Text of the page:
The Pink Glove (Short story for critique)

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    The pink glove lay on the ground, almost covered. It was one of those reminders of a tragedy that you dread to find. This kind of scene erodes your humanity.

    In some ways it is good that the public is protected from things like this. In general they seem to want the details, but the reality is the details would be the last thing they ever wanted to see. They would know that children died here, and that the man responsible had been shot resisting arrest. The public would know two officers gave their lives saving the two children still alive here. That was the limit the public at large would know.

    That I would be among the few to know the ordeal these children had endured was a blessing and a curse. No one should have to know these things, but somebody would have to bear that burden for the rest.

    I pick up the glove with a latex covered hand. The glove is tiny in comparison to my own hand this girl was too young to go. It was little solice that the parents would know what happened to their daughter. I still had to live with the vision of her body strewn amongst the rest of the victims.

    I tuck the glove into an evidence bag. She was the only girl amongst the victims. The only anomaly among an otherwise methodical murder. She was taken alongside her brother, a clue that had delayed the entire investigation for weeks while we pursued other directions believing this time it was a different kidnapper, a case we could solve quickly, we were wrong.

    Many things were wrong during the investigation. We failed to build an accurate victim profile, every time we did the choices made changed. How could an inhuman monster like this stay ahead of us for so long? We failed to find an area he targeted, though he seemed to countermeasure that intellectually by choosing a new neighborhood every few victims.

    Another glove catches my eye, this time blue. I walk over to collect it into evidence when I step on a hollow floor beneath the dust. My heart sinks. The last time we found a hollow below the floor there was thirty children in there, I just found a second.

    My heart fills with anger and regret, how did we fail so many children, we can’t continue to do this. Sinking to my knees, I clear the dust until I find the edges of the hollow. I dread what I am about to find but I know I have to look. Using my knife I lift an edge and slowly pry it open.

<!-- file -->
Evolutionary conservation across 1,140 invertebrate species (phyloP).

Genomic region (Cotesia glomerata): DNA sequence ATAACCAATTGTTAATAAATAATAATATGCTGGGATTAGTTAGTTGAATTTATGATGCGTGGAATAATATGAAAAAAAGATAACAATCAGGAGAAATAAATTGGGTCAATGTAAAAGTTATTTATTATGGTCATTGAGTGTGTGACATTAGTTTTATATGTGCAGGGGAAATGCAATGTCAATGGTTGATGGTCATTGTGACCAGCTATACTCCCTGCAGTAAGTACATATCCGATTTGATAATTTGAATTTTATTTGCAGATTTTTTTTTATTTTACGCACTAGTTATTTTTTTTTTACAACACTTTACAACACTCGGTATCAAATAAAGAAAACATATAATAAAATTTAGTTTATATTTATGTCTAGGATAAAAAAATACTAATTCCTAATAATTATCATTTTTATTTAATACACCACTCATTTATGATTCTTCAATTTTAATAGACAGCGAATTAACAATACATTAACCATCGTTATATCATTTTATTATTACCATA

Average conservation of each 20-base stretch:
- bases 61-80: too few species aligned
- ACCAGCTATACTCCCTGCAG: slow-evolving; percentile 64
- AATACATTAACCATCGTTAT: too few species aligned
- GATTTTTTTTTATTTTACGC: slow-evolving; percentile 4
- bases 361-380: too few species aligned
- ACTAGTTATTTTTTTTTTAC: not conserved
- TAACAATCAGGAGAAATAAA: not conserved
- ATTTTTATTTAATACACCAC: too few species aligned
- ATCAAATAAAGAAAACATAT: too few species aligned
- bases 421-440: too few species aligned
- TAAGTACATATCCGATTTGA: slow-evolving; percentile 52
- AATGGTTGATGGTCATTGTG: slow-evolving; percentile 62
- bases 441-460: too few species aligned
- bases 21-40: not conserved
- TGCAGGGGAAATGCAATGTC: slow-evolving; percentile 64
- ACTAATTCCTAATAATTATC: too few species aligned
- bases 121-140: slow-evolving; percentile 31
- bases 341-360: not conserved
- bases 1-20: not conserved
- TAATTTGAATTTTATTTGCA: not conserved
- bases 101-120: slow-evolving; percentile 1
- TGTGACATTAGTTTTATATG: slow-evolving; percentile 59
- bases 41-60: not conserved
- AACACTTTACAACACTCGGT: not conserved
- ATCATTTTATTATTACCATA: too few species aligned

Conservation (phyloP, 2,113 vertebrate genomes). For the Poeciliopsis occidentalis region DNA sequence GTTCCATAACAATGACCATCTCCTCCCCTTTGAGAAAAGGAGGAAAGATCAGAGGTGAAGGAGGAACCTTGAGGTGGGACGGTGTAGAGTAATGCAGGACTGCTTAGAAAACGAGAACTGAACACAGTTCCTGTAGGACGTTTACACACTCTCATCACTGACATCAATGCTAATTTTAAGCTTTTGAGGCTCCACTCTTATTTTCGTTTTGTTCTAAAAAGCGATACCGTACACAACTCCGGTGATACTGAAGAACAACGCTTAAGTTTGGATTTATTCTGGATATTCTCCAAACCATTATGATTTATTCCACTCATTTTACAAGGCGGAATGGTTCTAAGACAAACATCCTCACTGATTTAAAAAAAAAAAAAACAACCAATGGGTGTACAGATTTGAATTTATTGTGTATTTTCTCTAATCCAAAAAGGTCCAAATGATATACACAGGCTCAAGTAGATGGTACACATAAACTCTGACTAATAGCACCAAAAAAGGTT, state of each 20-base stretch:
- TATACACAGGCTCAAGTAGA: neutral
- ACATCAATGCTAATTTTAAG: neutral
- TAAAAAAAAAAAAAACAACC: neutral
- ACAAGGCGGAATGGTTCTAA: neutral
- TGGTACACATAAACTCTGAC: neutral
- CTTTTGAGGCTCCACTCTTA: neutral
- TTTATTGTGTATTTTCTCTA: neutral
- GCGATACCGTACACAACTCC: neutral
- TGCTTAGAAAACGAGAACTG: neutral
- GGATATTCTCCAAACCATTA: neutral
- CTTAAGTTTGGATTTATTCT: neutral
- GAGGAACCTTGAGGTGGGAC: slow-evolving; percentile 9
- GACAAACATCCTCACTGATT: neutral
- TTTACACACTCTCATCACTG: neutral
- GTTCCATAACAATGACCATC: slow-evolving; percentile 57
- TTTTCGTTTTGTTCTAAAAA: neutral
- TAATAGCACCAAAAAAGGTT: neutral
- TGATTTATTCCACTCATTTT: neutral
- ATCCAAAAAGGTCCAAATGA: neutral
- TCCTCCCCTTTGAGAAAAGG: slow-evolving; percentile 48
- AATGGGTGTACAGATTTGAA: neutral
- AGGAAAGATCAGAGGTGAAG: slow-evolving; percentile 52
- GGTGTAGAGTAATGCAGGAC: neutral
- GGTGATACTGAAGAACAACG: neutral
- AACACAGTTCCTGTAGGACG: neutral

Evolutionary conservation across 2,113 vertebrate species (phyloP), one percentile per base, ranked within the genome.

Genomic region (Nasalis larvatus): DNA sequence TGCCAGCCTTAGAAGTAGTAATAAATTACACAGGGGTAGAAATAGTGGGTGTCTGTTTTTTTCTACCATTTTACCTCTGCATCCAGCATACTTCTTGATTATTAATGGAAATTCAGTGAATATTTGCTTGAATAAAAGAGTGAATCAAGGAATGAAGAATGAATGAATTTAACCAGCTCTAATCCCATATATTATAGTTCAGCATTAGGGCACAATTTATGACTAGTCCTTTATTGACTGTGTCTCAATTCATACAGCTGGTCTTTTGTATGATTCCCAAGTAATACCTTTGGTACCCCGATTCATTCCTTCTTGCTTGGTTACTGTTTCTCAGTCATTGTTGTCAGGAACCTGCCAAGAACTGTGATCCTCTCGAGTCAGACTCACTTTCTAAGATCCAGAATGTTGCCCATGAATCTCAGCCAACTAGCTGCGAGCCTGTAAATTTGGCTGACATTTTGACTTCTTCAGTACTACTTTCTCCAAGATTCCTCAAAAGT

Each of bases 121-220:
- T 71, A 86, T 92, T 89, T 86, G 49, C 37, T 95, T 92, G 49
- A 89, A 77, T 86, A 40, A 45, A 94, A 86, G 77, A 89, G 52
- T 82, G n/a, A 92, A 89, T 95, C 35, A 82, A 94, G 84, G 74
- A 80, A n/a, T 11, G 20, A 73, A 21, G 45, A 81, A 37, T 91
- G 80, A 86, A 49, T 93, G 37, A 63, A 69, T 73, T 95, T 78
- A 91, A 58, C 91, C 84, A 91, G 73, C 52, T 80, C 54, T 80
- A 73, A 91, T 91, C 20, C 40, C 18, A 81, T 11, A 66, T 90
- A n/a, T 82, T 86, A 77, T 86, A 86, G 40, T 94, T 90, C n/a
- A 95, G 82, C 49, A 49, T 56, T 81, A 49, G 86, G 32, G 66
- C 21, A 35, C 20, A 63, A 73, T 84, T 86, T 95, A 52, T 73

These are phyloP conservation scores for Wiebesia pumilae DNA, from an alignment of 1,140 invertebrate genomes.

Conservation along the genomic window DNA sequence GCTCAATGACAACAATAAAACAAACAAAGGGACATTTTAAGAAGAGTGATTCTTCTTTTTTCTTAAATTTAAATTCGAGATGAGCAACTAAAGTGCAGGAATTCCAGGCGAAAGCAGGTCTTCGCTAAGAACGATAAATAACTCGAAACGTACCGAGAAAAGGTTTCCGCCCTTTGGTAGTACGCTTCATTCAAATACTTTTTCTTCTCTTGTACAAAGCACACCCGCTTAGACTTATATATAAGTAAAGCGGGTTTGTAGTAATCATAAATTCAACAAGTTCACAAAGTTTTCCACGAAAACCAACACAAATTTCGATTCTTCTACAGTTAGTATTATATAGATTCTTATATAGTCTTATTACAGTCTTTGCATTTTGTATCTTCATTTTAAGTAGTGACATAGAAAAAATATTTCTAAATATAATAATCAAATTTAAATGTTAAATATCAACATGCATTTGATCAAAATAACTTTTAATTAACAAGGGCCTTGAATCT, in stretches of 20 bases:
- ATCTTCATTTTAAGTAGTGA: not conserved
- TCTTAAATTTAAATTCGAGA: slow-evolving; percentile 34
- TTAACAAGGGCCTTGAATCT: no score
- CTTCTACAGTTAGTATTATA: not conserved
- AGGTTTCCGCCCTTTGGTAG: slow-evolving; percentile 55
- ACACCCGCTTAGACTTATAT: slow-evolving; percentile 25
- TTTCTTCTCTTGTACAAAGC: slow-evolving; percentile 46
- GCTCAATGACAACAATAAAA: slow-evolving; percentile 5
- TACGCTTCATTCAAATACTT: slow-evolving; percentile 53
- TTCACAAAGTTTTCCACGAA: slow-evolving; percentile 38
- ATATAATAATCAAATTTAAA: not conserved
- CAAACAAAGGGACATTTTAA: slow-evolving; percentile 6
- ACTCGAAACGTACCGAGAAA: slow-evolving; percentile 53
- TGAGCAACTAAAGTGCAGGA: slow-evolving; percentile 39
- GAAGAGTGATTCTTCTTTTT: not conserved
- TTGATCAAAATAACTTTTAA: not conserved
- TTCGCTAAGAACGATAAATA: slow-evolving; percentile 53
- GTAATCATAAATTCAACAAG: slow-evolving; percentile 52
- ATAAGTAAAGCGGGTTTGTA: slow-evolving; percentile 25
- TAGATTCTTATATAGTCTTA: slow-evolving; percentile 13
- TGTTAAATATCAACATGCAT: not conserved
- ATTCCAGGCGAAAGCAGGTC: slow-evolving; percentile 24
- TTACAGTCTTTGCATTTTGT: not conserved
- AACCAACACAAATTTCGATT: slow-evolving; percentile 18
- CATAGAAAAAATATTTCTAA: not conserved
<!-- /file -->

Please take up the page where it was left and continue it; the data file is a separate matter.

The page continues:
I can’t bring myself to look as I lift it wide open. Would this be the final straw for me? How was I going to live with the bodies I already found? If I find more here I am unsure I can live with that.

    I peek into the hole in front of me and breathe a sigh of relief. Inside the hidden cavity was the clothes from the children we found and not the bodies of more. Maybe I could survive this after all.

    * * * * * * * *

    The sound of the third round of gunfire allows the tension to come down. Twelve days ago we found the worst child killer in history. The man we come to say goodbye to was the hero who finally tracked him down.

    I will never forget the day, he kept us from getting too close to the bodies. ’Only those who have to.’ he told us, it was not worth seeing. Today I understand why.

    He had said at the scene that he found the clothes in a similar hollow to where he found the children and was relieved to find only clothes instead of victims. As the days progressed and it was discovered that the clothes we found would have been for almost twice the amount of view tins we had found he fell silent.

    He withdrew from everything while he searched the property day and night. When he found what he didn’t want to find it was the final straw. He dropped to his knees, pulled his service revolver and took his own life on the spot.

    Nobody wanted a decorated officer like him to end his career that way, his legacy the stuff of nightmares. Sure, from the tragedy is coming a new era of cooperation from all levels of policing and investigation. It was a sign of the future when cases were now being openly shared and belonged to no single officer any more.

    It was tragic that it took the death of one of our finest to fix something that was too long unfixed. Someday we will all realize that we should never wait for a tragedy to fix what’s wrong.

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